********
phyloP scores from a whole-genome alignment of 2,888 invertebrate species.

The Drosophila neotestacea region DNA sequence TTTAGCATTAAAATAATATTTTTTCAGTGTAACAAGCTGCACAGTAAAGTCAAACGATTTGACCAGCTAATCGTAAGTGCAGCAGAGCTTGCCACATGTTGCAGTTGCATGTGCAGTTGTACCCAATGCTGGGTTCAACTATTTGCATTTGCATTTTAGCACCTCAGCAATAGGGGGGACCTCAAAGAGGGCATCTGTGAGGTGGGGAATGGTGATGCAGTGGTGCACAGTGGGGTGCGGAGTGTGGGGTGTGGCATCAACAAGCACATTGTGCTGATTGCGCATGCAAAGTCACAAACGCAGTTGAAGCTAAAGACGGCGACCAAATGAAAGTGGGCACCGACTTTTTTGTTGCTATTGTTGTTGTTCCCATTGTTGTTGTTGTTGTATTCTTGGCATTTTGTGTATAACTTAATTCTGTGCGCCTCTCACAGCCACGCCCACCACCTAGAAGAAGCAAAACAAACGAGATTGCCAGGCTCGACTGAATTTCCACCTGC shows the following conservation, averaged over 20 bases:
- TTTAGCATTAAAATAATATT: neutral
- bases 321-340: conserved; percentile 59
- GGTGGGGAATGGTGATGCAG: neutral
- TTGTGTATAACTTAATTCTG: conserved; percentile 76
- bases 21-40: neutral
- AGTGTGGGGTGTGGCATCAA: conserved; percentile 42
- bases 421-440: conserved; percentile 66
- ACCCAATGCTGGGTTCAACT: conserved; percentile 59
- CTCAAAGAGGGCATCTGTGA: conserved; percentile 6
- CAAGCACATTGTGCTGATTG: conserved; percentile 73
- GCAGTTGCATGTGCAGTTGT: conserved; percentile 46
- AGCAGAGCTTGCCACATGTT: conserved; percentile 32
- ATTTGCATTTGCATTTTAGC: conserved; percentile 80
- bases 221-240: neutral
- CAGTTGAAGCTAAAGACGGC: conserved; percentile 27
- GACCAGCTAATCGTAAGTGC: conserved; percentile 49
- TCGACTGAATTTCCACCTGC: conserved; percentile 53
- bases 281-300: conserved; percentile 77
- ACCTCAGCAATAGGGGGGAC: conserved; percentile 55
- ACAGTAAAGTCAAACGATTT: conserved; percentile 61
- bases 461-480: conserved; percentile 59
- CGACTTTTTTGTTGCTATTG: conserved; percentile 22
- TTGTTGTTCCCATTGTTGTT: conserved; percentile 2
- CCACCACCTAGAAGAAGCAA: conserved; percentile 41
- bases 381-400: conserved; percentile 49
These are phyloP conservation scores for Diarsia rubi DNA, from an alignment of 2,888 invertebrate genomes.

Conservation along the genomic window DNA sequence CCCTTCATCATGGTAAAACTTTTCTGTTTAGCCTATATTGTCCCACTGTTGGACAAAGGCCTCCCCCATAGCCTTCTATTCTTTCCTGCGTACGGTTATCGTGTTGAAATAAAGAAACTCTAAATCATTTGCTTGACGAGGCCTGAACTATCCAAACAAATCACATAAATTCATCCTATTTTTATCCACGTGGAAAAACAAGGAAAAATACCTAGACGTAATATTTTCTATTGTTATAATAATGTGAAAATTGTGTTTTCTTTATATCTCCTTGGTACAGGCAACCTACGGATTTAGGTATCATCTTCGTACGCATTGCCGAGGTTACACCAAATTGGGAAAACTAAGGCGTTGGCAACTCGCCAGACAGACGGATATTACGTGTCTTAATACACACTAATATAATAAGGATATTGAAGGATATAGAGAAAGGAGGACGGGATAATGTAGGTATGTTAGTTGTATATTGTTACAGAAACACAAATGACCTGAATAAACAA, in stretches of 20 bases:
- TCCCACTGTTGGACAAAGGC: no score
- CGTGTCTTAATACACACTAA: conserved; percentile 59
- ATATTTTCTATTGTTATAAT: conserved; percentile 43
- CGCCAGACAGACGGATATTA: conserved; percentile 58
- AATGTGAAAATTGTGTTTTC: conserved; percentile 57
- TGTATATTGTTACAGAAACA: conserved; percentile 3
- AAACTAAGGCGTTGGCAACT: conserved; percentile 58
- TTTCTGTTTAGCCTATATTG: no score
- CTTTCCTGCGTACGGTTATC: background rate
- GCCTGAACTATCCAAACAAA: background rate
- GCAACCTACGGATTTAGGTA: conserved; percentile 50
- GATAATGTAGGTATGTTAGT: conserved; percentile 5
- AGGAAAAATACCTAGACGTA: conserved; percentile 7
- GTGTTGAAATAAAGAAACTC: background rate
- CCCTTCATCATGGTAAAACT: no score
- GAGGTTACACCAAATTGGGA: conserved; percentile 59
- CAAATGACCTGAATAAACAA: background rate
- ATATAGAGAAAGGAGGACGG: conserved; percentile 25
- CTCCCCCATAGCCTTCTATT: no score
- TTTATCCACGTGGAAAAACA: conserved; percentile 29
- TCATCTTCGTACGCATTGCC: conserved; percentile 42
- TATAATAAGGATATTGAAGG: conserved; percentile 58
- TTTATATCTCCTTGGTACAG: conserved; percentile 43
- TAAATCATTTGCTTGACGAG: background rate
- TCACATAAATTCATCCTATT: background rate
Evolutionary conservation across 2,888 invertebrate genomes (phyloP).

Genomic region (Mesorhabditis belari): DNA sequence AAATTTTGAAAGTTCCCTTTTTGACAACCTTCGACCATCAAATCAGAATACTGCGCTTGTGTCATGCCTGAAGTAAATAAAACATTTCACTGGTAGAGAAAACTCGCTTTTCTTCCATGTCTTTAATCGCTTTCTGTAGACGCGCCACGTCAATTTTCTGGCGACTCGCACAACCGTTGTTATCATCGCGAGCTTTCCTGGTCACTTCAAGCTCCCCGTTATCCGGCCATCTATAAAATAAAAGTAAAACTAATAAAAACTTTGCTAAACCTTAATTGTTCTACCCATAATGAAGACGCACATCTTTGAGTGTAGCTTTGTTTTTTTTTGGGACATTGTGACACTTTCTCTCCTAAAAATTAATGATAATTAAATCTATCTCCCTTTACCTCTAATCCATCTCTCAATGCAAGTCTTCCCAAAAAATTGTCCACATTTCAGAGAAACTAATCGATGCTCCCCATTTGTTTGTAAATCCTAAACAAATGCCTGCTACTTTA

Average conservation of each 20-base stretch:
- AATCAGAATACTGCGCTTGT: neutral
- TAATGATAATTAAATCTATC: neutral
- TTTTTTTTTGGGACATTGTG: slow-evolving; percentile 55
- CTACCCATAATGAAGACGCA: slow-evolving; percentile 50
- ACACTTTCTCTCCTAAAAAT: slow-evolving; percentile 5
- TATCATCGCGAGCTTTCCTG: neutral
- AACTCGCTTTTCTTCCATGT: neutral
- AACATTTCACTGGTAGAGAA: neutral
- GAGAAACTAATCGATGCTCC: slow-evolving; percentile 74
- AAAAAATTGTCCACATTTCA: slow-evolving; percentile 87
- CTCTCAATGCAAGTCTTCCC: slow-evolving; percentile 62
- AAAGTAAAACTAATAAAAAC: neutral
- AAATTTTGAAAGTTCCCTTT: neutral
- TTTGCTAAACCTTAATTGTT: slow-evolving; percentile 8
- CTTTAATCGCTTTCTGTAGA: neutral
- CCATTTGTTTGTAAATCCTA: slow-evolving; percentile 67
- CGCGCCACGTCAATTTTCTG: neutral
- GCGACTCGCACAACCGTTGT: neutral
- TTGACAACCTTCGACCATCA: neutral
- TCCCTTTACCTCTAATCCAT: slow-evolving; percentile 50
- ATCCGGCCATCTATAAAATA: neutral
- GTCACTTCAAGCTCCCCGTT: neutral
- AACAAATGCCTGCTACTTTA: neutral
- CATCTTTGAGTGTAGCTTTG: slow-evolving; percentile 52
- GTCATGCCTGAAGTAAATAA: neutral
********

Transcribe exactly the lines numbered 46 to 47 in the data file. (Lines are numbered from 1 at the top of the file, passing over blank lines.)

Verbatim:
- CAAATGACCTGAATAAACAA: background rate
- ATATAGAGAAAGGAGGACGG: conserved; percentile 25